Further stages in this process involved head and body movement with my tongue in this position (turn, nod, tilt, sit, walk, and work).  (This process may be significantly enhanced through the use of a sensory isolation tank.)  I found that having my tongue rest in this position did not interfere with my normal breathing process and that I was able to breathe selectively through one nostril or the other by simply moving my tongue to cover the right of left choana (Fig. 5, E)  This coincides with a Yogic exercise that is normally taught by having the student cover the nostrils manually, one at a time.

Effects


Some effects of this work that I have experienced include changes in the shape of my head.


- The top of my head settled (Fig 8) with accompanying movement at the spheno-basilar joint.

-  My facial bones, the maxillae, have moved forward and away from the base of my occiput and atlas (Fig. 7, B).  They have also shifted laterally resulting in a wider palate. 


A number of internally audible clicks were heard during this process indicating that significant re-alignment, movement and un-sticking was taking place among my cranial and facial bones.  These were heard when:


-  Pressing vertically up on the inferior surface of the soft palate (Fig. 3, D)


-  Pressing forward on the back rim of the soft palate (Fig. 3, F)


-  Lying relaxed on the superior surface (velum) of the palate (Fig. 7, D)


-  Reaching straight up towards the pharyngeal tonsil (Fig. 7, C)


-  Palpating the soft tissue folds on both sides of the palpate (Fig. 5: G & H).  This caused expansion in the dimensions indicated in Fig. 9.


-  Decompressed the mid-section of my face:

Experiences


The process of shifting and opening my head from the inside has been accompanied by several interesting experiences. 


-  Electrical shivers traveling up and down my spine, from sacrum and tail to cranium.


-  Deep feelings of inner peace, release and relaxation.


-  My energy seems clearer with less operational static and discomfort in movement.


-  My vision seems steadier and clearer.  My eye sockets feel rearranged from the inside. 


-  My hearing seems to be more sensitive in the high range and my eustachian tubes don't plug up as easily as they used to.


-  I am able to selectively and directly clear my nasal and sinus areas from the inside.  This clears up and decongests my head if I have a cold.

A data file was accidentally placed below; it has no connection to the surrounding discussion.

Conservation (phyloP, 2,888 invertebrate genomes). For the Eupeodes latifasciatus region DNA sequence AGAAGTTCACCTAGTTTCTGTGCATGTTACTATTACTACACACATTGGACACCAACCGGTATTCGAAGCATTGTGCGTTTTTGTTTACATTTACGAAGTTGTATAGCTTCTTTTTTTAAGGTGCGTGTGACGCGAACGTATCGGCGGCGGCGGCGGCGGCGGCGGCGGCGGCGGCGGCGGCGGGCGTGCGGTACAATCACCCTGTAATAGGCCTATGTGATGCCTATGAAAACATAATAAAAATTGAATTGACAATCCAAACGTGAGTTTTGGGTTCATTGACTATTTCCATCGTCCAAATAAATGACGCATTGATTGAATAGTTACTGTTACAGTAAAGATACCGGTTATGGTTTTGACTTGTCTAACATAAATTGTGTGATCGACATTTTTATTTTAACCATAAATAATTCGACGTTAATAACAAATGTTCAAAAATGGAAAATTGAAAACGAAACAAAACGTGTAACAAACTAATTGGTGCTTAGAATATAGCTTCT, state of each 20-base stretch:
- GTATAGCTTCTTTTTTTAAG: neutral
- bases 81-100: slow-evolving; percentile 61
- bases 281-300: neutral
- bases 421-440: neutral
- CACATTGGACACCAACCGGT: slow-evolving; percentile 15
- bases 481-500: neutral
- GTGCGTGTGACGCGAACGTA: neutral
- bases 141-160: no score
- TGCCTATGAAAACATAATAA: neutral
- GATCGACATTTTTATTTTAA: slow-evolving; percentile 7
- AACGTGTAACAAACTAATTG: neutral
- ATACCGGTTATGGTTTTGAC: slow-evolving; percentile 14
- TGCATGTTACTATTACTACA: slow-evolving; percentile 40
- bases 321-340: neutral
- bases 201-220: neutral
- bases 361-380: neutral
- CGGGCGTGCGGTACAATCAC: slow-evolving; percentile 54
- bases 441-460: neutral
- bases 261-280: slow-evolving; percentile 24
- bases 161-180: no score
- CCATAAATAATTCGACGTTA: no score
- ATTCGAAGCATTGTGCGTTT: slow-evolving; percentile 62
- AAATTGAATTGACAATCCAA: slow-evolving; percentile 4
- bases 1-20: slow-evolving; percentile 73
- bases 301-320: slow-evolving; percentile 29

-  My shoulders are releasing and dropping away from my occiput. 


-  My jaw used to automatically tense when I stressed my shoulder girdle.  This is lessing and I am experiencing much more independence of movement and function between my head and shoulder girdle.


-  I found that with my tongue parallel to the anterior surface of my cervical spine I was able to flex my head (chin in, back of neck long) and shift my upper cervicals and occiput back while the mass of my tongue held the palate and maxillae forward (Fig. 7, B).  This move also changed the axis of rotation of my upper neck and head (Fig. 10).  In this position, the tongue may be thought of as the 'psoas of the neck'. 

-&-

This exploration originally took place over a three year period.  I recommend and caution that beginners not expect to be able to do all of it all at once.  It seems to require time for the relevant stretchings and reshapings to take place.  The entire body will also need to accommodate to these changes.  I recommend that appropriate external manual rebalancing of the body's soft tissue structures by a trained professional accompany this exploration to maintain inner to outer balance.  A good rule for beginners is to be sensitive to the rate of stretch and change that seems most appropriate and to not just push ahead to the next stage without being comfortable with the current one. 

Figure 1

Figure 2

Figure 3

Figure 4

Figure 5

Figure 8

Figure 9
 

Figure 6

Figure 7

Here is a lateral view of two positions for the tongue.

Figure 10

Figure 7

“A” highlights the spinal axis and the maxilla. 

“B” shows an increase in facial-spinal depth.

“C” shows the tip of the tongue pressing upwards towards top of the cranial vault.

“D” demonstrates access to roof of palate.